SOURCE: PYXERA GlobalDESCRIPTION:
At the 1959 World Health Assembly, Soviet scientist Victor Zhdanov put forth a radical idea: a global campaign to eradicate smallpox, a disease that first surfaced more than 10,000 years ago and which is estimated to have caused 300–500 million deaths during the 20th century alone. Local and multinational campaigns had shown great promise in defeating the disease across North America and Europe, as well as parts of South America, but a global campaign was an audacious suggestion. Nothing of the sort had ever been attempted. Yet the Soviet Union and the United States, two of the world’s most populous countries, had successfully rid their nations of smallpox. If this was possible, why not take on the world?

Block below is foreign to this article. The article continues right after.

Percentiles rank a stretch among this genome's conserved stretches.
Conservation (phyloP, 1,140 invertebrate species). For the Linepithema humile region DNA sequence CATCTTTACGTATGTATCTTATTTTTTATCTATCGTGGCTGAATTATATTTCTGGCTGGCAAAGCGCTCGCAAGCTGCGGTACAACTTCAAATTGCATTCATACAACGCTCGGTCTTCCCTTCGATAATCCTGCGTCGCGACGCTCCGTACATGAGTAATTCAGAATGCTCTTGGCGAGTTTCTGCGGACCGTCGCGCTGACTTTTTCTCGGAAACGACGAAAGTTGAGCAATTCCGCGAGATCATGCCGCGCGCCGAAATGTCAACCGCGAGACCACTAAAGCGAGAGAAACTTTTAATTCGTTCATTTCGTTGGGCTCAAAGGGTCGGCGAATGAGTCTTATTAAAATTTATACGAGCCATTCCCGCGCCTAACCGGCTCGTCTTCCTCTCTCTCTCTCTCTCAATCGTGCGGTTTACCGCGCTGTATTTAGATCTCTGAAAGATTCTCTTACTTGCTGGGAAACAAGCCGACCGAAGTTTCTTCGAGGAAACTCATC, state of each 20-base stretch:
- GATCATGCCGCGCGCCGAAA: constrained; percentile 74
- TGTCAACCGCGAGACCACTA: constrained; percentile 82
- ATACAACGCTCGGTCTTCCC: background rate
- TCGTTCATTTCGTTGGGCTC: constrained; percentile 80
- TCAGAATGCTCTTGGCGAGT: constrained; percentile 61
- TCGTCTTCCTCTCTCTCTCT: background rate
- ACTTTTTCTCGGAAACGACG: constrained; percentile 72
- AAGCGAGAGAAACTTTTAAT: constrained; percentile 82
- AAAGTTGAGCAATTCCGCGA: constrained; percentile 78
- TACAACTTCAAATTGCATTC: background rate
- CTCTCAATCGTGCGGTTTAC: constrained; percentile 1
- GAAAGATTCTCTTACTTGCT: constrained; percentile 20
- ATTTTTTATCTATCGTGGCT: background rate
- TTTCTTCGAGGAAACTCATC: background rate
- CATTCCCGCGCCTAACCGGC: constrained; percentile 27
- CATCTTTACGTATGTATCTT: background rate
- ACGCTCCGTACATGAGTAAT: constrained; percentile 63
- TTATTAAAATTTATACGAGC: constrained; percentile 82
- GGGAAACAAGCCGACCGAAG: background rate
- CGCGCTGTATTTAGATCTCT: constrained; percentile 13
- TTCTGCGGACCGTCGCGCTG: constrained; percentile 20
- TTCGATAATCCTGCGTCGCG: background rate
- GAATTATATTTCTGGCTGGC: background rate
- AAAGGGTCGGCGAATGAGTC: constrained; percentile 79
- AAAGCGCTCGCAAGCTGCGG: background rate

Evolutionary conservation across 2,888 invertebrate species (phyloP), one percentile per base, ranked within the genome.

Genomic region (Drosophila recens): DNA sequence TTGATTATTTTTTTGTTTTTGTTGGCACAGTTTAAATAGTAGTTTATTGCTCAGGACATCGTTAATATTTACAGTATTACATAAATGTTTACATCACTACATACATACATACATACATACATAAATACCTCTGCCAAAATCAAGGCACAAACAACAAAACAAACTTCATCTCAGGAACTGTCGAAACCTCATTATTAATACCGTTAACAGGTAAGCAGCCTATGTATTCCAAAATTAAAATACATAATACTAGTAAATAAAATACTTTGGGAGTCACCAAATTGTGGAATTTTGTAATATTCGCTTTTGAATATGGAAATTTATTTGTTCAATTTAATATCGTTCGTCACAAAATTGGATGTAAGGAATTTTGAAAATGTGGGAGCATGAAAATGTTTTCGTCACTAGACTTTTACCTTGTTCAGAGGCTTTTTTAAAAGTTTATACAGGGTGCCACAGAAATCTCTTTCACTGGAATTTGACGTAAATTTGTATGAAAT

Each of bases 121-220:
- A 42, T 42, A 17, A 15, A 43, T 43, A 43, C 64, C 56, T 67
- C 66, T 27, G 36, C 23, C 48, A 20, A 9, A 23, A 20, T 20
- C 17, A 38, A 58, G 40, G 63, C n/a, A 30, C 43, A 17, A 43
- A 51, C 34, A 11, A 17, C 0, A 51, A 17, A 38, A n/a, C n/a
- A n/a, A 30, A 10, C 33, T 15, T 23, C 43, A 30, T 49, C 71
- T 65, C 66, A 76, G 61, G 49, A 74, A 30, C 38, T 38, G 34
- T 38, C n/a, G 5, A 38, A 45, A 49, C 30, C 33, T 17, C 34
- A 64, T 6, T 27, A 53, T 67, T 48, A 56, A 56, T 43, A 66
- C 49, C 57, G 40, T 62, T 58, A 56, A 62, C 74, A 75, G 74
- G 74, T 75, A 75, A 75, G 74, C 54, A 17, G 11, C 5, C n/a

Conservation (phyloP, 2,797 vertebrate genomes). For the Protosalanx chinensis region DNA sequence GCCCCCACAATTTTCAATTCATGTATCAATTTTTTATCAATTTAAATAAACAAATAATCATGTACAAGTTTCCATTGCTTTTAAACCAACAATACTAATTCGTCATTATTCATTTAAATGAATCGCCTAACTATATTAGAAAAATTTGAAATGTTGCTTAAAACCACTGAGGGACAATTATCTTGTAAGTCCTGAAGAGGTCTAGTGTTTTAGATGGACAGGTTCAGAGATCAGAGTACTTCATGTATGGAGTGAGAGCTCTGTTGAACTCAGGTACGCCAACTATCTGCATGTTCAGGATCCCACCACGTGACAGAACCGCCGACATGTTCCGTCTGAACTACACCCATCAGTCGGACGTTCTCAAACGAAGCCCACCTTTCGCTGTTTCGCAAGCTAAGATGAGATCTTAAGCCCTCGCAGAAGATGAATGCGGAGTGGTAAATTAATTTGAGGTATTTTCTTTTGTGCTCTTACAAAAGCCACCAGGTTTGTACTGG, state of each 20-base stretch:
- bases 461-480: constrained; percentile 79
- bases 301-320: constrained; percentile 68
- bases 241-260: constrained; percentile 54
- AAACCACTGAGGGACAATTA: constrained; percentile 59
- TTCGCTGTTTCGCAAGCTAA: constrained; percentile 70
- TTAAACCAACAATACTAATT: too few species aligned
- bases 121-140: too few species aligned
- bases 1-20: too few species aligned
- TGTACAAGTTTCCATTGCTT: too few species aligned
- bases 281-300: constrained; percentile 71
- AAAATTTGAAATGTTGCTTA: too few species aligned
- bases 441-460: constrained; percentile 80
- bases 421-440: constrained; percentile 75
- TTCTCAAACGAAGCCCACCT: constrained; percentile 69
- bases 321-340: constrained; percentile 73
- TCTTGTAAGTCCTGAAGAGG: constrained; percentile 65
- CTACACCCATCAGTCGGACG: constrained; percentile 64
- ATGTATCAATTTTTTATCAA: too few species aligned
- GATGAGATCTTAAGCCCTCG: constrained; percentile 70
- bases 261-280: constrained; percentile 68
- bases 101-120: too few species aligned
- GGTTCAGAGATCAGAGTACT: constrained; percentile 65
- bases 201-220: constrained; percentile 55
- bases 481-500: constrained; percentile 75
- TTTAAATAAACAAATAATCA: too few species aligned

In The United States, the Johnson administration recognized the enormous potential of Zhdanov’s idea, and assigned D.A. Henderson from the Centers for Disease Control to lead the U.S. engagement with the World Health Organization (WHO) and the government of the U.S.S.R. With the Cold War in full swing, it took nearly eight years from the WHO’s acceptance of Dr. Zhdanov’s resolution to begin coordinated, strategic action. The program formally launched in January 1967, tackling a disease that was still killing 1.5 to 2 million people each year. Just 10 years later, in 1977, the last case of smallpox was recorded. In 1980, the World Health Assembly announced the eradication of the first disease in human history.
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